Michael bought the property for £2.5 million in 1999, when Lord Of The Dance had made him one of the world’s highest-paid performers. He spent an estimated £25 million renovating it, and in October 2006 he and Niamh held their lavish wedding reception there for 250 guests.

But he claims the cost of removing the toxic residue from the property will be £25.6 million. ‘I’ve put an absolute fortune and all my love, energy and focus into that home for 25 years,’ he says. ‘I’ve brought it back to life. It’s heartbreaking.’

It’s all a long way from his humble roots in Chicago, where he was born to Irish emigrés Michael, a plumber, and Elizabeth. He was sent to Irish dance lessons at the age of 11 and just six years later he won the World Irish Dance title. But he was flat broke until his 30s, working on building sites with his brother and their father while continuing to dance.

Everything changed on 30 April 1994, when he and his dance partner Jean Butler gave a seven-minute interval performance of Riverdance at Eurovision in Dublin. By February 1995 it had been developed into a stand-alone show and sold a record 120,000 tickets for a five-week run at the Point Theatre in Dublin.

But by October, on the eve of its second London run, Michael had parted company with the production over an alleged contract dispute. ‘When I got fired from Riverdance I was heartbroken,’ he recalls. ‘I felt so betrayed. My dad called me and I knew I had to break the news.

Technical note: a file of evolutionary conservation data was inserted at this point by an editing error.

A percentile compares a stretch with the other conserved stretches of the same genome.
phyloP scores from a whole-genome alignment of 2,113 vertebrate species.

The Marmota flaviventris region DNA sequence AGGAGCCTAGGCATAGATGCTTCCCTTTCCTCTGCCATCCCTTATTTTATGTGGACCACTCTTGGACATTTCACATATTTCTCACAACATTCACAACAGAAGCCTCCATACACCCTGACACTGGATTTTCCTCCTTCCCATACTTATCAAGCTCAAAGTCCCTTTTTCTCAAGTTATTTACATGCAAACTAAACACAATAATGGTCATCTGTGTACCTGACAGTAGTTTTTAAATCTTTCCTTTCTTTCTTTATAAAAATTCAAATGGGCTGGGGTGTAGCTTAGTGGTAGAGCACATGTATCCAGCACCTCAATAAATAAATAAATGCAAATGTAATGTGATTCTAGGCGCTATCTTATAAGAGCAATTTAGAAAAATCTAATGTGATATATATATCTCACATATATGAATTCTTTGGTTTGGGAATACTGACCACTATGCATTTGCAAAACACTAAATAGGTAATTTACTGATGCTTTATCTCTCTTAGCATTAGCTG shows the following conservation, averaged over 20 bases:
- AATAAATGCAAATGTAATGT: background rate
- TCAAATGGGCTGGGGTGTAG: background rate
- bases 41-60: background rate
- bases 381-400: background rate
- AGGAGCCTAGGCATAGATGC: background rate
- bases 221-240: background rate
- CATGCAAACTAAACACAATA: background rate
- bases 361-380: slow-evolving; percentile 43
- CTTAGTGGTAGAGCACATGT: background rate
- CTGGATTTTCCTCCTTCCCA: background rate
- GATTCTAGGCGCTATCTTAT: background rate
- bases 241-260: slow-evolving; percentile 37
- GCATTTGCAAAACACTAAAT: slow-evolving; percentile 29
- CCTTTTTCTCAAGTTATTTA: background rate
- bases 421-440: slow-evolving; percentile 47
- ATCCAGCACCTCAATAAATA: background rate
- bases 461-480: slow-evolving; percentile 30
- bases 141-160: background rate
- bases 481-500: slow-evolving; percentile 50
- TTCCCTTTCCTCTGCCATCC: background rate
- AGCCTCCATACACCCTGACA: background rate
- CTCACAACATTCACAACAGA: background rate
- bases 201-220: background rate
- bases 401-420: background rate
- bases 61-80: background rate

Michael (pictured this year) has launched his own Flatley Irish Whiskey label and has just  finished making Dancelord, a six-part TV series about his life

Michael (pictured this year) has launched his own Flatley Irish Whiskey label and has just  finished making Dancelord, a six-part TV series about his life

‘But he said to me, “You created Riverdance. Just go and create your own show again. We believe in you.” Every promoter told me lightning doesn’t strike twice and there’s only room for one show like this. But Riverdance was doing theatres – I wanted to go into arenas.’

And so Lord Of The Dance, which has to date sold more than 60 million tickets, was born. In the cast was a dancer called Niamh O’Brien. ‘She was my leading lady, a very special woman. We became best friends years before I asked her out. That’s one of those signs that it would be the happiest marriage in the world.’

Michael, whose legs were once insured for £30 million, hung up his dancing shoes after performing for the last time at Caesars Palace in Las Vegas in 2016. But the Flatley magic will return to the UK this summer. 

‘God gave me this little bit of talent to share with the world. He challenged me by knocking me off my high horse when I got fired from Riverdance and gave me the chance to come back and do it all again. My reward was my beautiful wife and son. Who could have imagined an Irish jig would outsell the biggest rock bands in the world? I’m proud of that and all the dancers who give everything to help me achieve my dream.’

  • Michael Flatley’s Lord Of The Dance: A Lifetime Of Standing Ovations tour starts in the UK in July. For further information, go to lordofthedance.com.